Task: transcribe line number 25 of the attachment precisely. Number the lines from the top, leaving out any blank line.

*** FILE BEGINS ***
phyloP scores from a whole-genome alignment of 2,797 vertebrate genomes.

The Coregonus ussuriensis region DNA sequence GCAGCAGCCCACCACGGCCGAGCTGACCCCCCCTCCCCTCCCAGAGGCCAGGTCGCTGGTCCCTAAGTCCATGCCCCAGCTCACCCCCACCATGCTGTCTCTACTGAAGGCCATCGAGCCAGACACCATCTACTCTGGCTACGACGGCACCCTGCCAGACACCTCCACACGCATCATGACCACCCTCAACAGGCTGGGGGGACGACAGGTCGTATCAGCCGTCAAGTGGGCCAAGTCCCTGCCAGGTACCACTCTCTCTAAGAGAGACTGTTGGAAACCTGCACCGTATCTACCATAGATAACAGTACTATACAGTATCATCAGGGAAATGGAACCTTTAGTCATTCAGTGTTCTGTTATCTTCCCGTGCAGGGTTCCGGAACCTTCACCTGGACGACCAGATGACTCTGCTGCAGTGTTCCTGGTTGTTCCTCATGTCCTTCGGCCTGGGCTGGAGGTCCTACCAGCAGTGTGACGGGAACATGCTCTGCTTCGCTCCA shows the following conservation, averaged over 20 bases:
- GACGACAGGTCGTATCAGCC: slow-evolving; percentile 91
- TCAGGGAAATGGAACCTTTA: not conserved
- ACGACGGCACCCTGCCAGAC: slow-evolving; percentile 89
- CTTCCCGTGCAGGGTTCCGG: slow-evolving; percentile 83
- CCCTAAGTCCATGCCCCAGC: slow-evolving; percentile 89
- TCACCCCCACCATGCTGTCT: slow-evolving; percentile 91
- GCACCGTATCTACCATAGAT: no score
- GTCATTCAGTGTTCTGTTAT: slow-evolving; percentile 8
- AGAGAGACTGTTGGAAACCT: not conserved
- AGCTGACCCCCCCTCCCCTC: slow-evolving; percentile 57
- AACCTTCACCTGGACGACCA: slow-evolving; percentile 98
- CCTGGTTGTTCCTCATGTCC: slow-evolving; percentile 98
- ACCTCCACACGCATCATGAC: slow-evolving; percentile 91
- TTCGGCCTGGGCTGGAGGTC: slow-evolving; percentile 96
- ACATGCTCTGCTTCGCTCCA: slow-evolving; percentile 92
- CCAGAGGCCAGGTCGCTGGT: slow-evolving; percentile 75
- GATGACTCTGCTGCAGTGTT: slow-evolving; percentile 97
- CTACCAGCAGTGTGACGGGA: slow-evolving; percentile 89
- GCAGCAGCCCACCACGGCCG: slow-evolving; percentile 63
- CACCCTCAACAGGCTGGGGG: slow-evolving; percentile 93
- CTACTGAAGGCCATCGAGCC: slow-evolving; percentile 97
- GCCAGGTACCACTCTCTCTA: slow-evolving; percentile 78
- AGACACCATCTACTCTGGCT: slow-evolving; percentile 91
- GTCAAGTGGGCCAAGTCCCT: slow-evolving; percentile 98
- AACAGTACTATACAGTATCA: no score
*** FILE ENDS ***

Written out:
- AGACACCATCTACTCTGGCT: slow-evolving; percentile 91